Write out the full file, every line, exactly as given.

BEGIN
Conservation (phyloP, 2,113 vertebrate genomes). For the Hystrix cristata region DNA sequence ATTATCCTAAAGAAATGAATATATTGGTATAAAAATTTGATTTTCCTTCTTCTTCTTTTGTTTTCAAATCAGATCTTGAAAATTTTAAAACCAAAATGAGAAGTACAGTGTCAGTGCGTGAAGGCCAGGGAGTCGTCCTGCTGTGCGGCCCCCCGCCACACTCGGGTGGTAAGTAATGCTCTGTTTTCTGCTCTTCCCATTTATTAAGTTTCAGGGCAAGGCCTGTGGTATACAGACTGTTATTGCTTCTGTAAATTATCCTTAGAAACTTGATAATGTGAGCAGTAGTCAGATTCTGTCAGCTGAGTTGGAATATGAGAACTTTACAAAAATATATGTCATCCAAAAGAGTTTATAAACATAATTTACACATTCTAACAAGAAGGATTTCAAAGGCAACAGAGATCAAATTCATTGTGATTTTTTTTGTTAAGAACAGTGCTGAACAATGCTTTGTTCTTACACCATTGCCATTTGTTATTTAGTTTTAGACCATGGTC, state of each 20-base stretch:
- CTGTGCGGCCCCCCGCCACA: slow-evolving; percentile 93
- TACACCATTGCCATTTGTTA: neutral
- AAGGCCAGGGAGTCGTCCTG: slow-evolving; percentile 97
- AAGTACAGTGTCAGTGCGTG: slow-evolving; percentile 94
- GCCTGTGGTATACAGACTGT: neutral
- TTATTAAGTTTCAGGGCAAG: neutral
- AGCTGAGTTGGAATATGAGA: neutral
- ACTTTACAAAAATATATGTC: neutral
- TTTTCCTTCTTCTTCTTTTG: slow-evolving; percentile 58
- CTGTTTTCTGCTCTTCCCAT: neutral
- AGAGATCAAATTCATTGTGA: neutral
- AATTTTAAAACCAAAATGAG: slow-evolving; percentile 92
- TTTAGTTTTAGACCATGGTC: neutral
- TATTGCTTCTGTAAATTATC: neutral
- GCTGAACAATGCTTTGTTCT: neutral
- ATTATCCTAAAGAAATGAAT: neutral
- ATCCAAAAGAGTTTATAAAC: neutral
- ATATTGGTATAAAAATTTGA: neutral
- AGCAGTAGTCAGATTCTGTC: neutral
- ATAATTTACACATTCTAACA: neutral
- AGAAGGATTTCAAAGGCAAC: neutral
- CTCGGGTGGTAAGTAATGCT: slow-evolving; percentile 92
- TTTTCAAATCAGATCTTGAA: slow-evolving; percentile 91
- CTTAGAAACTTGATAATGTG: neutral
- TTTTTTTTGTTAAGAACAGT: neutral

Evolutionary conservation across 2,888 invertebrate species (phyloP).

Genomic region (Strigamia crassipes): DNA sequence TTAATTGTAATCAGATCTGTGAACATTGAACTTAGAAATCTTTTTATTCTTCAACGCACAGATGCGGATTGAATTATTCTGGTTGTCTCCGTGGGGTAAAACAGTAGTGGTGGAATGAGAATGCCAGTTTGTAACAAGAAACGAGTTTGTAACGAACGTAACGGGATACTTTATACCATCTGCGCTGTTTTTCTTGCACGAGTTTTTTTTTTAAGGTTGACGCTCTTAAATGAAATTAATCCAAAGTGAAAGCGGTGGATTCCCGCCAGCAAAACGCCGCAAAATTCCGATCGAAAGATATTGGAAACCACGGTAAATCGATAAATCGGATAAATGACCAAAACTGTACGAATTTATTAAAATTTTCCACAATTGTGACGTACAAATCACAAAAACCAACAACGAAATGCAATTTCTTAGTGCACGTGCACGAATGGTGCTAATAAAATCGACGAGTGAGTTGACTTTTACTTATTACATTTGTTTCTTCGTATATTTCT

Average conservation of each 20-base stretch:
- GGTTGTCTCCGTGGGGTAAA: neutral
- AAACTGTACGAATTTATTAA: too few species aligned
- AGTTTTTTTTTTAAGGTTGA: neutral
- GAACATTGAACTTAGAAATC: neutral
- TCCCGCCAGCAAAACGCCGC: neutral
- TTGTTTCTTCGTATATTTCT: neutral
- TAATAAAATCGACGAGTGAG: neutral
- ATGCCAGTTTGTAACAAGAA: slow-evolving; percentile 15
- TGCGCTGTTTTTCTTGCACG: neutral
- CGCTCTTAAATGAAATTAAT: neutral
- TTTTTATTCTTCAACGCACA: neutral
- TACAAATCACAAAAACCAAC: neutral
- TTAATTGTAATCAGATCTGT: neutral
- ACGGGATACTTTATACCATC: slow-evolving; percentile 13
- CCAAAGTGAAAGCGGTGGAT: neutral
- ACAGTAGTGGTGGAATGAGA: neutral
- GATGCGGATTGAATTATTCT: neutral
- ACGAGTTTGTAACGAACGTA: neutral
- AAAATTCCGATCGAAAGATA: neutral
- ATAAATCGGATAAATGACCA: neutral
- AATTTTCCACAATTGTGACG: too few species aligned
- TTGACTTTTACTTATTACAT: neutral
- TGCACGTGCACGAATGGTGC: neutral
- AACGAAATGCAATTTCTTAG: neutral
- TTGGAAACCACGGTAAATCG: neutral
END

Conservation (phyloP, 2,113 vertebrate genomes). For the Hystrix cristata region DNA sequence ATTATCCTAAAGAAATGAATATATTGGTATAAAAATTTGATTTTCCTTCTTCTTCTTTTGTTTTCAAATCAGATCTTGAAAATTTTAAAACCAAAATGAGAAGTACAGTGTCAGTGCGTGAAGGCCAGGGAGTCGTCCTGCTGTGCGGCCCCCCGCCACACTCGGGTGGTAAGTAATGCTCTGTTTTCTGCTCTTCCCATTTATTAAGTTTCAGGGCAAGGCCTGTGGTATACAGACTGTTATTGCTTCTGTAAATTATCCTTAGAAACTTGATAATGTGAGCAGTAGTCAGATTCTGTCAGCTGAGTTGGAATATGAGAACTTTACAAAAATATATGTCATCCAAAAGAGTTTATAAACATAATTTACACATTCTAACAAGAAGGATTTCAAAGGCAACAGAGATCAAATTCATTGTGATTTTTTTTGTTAAGAACAGTGCTGAACAATGCTTTGTTCTTACACCATTGCCATTTGTTATTTAGTTTTAGACCATGGTC, state of each 20-base stretch:
- CTGTGCGGCCCCCCGCCACA: slow-evolving; percentile 93
- TACACCATTGCCATTTGTTA: neutral
- AAGGCCAGGGAGTCGTCCTG: slow-evolving; percentile 97
- AAGTACAGTGTCAGTGCGTG: slow-evolving; percentile 94
- GCCTGTGGTATACAGACTGT: neutral
- TTATTAAGTTTCAGGGCAAG: neutral
- AGCTGAGTTGGAATATGAGA: neutral
- ACTTTACAAAAATATATGTC: neutral
- TTTTCCTTCTTCTTCTTTTG: slow-evolving; percentile 58
- CTGTTTTCTGCTCTTCCCAT: neutral
- AGAGATCAAATTCATTGTGA: neutral
- AATTTTAAAACCAAAATGAG: slow-evolving; percentile 92
- TTTAGTTTTAGACCATGGTC: neutral
- TATTGCTTCTGTAAATTATC: neutral
- GCTGAACAATGCTTTGTTCT: neutral
- ATTATCCTAAAGAAATGAAT: neutral
- ATCCAAAAGAGTTTATAAAC: neutral
- ATATTGGTATAAAAATTTGA: neutral
- AGCAGTAGTCAGATTCTGTC: neutral
- ATAATTTACACATTCTAACA: neutral
- AGAAGGATTTCAAAGGCAAC: neutral
- CTCGGGTGGTAAGTAATGCT: slow-evolving; percentile 92
- TTTTCAAATCAGATCTTGAA: slow-evolving; percentile 91
- CTTAGAAACTTGATAATGTG: neutral
- TTTTTTTTGTTAAGAACAGT: neutral

Evolutionary conservation across 2,888 invertebrate species (phyloP).

Genomic region (Strigamia crassipes): DNA sequence TTAATTGTAATCAGATCTGTGAACATTGAACTTAGAAATCTTTTTATTCTTCAACGCACAGATGCGGATTGAATTATTCTGGTTGTCTCCGTGGGGTAAAACAGTAGTGGTGGAATGAGAATGCCAGTTTGTAACAAGAAACGAGTTTGTAACGAACGTAACGGGATACTTTATACCATCTGCGCTGTTTTTCTTGCACGAGTTTTTTTTTTAAGGTTGACGCTCTTAAATGAAATTAATCCAAAGTGAAAGCGGTGGATTCCCGCCAGCAAAACGCCGCAAAATTCCGATCGAAAGATATTGGAAACCACGGTAAATCGATAAATCGGATAAATGACCAAAACTGTACGAATTTATTAAAATTTTCCACAATTGTGACGTACAAATCACAAAAACCAACAACGAAATGCAATTTCTTAGTGCACGTGCACGAATGGTGCTAATAAAATCGACGAGTGAGTTGACTTTTACTTATTACATTTGTTTCTTCGTATATTTCT

Average conservation of each 20-base stretch:
- GGTTGTCTCCGTGGGGTAAA: neutral
- AAACTGTACGAATTTATTAA: too few species aligned
- AGTTTTTTTTTTAAGGTTGA: neutral
- GAACATTGAACTTAGAAATC: neutral
- TCCCGCCAGCAAAACGCCGC: neutral
- TTGTTTCTTCGTATATTTCT: neutral
- TAATAAAATCGACGAGTGAG: neutral
- ATGCCAGTTTGTAACAAGAA: slow-evolving; percentile 15
- TGCGCTGTTTTTCTTGCACG: neutral
- CGCTCTTAAATGAAATTAAT: neutral
- TTTTTATTCTTCAACGCACA: neutral
- TACAAATCACAAAAACCAAC: neutral
- TTAATTGTAATCAGATCTGT: neutral
- ACGGGATACTTTATACCATC: slow-evolving; percentile 13
- CCAAAGTGAAAGCGGTGGAT: neutral
- ACAGTAGTGGTGGAATGAGA: neutral
- GATGCGGATTGAATTATTCT: neutral
- ACGAGTTTGTAACGAACGTA: neutral
- AAAATTCCGATCGAAAGATA: neutral
- ATAAATCGGATAAATGACCA: neutral
- AATTTTCCACAATTGTGACG: too few species aligned
- TTGACTTTTACTTATTACAT: neutral
- TGCACGTGCACGAATGGTGC: neutral
- AACGAAATGCAATTTCTTAG: neutral
- TTGGAAACCACGGTAAATCG: neutral